The right-wing government of Indian Prime Minister Narendra Modi stands accused of using the Covid-19 pandemic to water down important regulations that guarantee environmental safeguards and fast-track projects aligned to its neoliberal economic policies. The Modi regime has sought especially to dilute the country’s environmental assessment rules. This, environmentalists and activists argue, will prevent public oversight, normalise the approval of projects without environmental clearance and deprive affected communities of mechanisms to voice their concerns or objections.
The ruling Bharatiya Janata Party (BJP) government has proposed changes to the environmental impact assessment (EIA) process, which was originally designed to safeguard the country’s diverse ecology. In March, the Ministry of Environment, Forest and Climate Change issued a revised draft policy on evaluating the environmental impact of large projects. The draft EIA notification, which is meant to replace the 2006 regulations currently in use, will legally grant industrial, mining and infrastructure projects access to land, water, forests and other environmental resources, or reject them based on environmental viability.
Among the many changes, the draft proposes a mechanism to legitimise some actions currently listed as violations, such as projects starting construction without a valid clearance. It also expands the list of projects exempted from public consultation, a crucial part of the EIA process.
The draft proclaims a contentious decrease of the time allowed for public consultation on assessments. Currently, the public has 30 days to peruse EIA reports, but the new draft reduces that to 20 days without any justification. “Making these reports available less than three weeks before the public hearing will make it very difficult for people to verify the contents of EIA reports. This is of great consequence since the quality of EIA reports in the country has been poor in the past and the consequences of that have to be felt by the public,” notes a report by the Centre for Policy Research, a Delhi-based public policy think-tank.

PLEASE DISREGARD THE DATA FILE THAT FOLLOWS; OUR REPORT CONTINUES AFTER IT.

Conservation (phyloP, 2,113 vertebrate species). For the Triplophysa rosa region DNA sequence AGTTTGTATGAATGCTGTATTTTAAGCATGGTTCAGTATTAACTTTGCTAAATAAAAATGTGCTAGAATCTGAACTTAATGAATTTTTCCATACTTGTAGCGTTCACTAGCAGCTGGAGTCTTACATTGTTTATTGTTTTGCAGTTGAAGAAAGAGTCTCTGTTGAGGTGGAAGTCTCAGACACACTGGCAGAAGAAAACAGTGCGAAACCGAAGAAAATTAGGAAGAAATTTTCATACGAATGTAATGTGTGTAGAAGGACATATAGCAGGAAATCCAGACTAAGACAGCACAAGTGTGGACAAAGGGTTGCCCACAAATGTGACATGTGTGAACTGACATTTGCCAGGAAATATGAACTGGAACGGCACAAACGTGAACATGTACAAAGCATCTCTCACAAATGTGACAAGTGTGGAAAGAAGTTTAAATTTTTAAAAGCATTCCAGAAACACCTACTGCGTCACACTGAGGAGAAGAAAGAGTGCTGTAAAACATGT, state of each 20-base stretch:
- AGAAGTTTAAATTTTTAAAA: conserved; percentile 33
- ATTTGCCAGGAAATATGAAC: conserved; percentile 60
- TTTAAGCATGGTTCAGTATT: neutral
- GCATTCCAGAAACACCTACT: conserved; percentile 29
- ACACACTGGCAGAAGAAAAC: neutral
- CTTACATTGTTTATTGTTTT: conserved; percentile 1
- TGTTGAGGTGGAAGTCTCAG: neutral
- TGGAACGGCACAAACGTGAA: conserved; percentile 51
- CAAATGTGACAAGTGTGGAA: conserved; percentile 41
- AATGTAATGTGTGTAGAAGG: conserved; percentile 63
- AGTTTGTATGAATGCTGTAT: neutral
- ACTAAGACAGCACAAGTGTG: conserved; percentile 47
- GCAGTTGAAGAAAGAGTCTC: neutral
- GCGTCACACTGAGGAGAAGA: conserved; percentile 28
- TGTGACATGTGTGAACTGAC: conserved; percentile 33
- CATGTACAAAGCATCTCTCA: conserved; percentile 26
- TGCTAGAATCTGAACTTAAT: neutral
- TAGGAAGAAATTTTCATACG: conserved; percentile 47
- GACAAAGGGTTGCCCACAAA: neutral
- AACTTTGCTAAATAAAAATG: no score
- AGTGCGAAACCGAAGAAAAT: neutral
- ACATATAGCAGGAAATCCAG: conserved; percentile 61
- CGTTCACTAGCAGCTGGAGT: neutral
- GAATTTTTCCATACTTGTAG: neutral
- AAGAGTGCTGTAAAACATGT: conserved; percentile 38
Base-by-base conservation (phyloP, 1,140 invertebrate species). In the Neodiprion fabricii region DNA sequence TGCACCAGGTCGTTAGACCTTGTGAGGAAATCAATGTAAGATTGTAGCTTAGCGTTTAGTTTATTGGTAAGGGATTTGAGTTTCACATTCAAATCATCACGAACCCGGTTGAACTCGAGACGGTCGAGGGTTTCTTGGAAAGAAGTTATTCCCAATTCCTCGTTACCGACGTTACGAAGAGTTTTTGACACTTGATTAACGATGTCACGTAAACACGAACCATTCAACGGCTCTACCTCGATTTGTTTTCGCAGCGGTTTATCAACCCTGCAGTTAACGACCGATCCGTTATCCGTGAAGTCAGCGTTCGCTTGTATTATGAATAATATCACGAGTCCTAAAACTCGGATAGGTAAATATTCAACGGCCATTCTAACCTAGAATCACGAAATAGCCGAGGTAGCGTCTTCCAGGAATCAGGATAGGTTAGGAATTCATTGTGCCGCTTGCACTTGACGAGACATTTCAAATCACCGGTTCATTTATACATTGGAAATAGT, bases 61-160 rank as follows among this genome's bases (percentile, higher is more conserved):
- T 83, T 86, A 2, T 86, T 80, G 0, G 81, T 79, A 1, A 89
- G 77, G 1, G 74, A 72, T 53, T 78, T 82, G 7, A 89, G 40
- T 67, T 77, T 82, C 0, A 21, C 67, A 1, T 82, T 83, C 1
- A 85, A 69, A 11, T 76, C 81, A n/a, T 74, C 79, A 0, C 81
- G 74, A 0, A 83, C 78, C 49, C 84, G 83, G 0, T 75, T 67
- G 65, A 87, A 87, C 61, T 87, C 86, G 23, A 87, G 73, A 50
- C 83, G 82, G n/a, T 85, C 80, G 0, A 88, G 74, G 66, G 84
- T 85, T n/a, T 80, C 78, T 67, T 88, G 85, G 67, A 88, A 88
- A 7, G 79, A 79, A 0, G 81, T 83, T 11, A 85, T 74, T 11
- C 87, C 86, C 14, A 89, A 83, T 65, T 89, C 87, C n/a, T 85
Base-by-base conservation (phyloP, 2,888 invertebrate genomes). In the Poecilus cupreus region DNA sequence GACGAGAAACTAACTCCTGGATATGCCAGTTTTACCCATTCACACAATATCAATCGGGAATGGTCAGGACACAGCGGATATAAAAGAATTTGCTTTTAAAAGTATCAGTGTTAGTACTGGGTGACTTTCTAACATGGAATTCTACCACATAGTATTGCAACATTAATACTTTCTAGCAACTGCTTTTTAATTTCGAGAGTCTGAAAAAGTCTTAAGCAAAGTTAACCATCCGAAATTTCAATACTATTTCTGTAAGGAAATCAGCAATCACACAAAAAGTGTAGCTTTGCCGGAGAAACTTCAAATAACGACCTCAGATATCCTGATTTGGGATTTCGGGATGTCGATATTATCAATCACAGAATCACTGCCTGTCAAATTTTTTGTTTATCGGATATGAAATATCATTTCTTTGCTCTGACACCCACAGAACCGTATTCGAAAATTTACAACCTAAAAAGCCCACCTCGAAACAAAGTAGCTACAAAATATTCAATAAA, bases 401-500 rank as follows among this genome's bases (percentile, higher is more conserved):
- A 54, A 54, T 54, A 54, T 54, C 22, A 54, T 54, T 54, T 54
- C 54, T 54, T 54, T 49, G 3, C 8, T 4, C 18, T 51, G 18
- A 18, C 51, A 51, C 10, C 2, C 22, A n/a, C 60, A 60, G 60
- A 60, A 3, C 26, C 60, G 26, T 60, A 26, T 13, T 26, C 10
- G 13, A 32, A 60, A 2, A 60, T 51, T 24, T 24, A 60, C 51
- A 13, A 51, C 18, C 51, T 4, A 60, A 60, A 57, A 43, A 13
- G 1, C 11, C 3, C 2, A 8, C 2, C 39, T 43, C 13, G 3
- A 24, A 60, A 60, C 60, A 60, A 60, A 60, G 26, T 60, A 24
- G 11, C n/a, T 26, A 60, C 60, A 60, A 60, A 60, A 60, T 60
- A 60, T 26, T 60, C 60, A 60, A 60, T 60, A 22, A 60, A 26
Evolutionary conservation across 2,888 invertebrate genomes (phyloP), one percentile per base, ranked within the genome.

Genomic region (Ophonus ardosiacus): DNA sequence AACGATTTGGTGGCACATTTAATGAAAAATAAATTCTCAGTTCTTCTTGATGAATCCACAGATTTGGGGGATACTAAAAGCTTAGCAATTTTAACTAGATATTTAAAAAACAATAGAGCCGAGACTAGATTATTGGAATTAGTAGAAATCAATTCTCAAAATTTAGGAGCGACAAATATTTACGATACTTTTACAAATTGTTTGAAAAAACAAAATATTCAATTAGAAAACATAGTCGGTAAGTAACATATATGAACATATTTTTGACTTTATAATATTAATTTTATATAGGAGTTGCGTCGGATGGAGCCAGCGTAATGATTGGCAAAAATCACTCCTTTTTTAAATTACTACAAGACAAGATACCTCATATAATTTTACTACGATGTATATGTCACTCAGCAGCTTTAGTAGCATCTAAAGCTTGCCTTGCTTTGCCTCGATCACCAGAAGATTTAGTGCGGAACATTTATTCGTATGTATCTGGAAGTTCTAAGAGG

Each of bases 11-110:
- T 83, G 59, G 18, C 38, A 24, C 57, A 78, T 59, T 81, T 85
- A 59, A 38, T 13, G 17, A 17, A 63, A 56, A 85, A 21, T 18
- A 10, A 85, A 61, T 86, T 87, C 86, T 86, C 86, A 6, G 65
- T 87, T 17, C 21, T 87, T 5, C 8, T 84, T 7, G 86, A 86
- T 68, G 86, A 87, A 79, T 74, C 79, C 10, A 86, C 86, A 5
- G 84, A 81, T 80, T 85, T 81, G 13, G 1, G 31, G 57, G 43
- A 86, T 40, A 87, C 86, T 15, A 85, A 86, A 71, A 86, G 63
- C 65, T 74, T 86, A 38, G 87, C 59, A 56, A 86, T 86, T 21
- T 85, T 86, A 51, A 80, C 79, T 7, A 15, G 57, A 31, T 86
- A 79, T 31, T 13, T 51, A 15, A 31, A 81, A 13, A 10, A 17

Analysts point out that the changes allow potential violators to get their projects regularised by simply paying a penalty. “The proposed amnesty to be granted to illegal projects, as proposed by the draft notification, negates the very purpose of the EIA, which is to try and ascertain social and environmental risks of a project before it starts functioning,” the centre’s report argues.
Threat to forests, wetlands and people
It concludes that the new legislation will exempt a long list of projects from requiring public consultation, establish a weaker post-clearance compliance system, and exclude many ecologically significant areas that are protected under the Indian Forest Act 1927 and the Wetland Conservation and Management Rules 2017, as well as other ecologically fragile areas not recognised under them. The draft also dilutes the reporting requirements by reducing the frequency of environmental compliance reports from bi-annual to annual.
According to HuffPost India, the draft also potentially allows real estate developers to circumvent spending on activities that help the people and environments adversely affected by their projects. At present, it is mandatory under the corporate environment responsibility rules for developers to bear the cost of such activities, which include solid waste management facilities, rainwater harvesting and even social welfare measures, in addition to other obligatory conservation measures that emerge from the EIA process.
Researchers Manju Menon and Kanchi Kohli provide an interesting perspective on the EIA, underscoring that since its adoption in 1994 the regulation has been “a thorn in the flesh” of both corporates and environmentalists. While businesses have seen it as an instrument to hinder access to the country’s natural resources, environmentalists have felt that it legitimises environmentally degrading projects because the rejection rate has been nearly zero.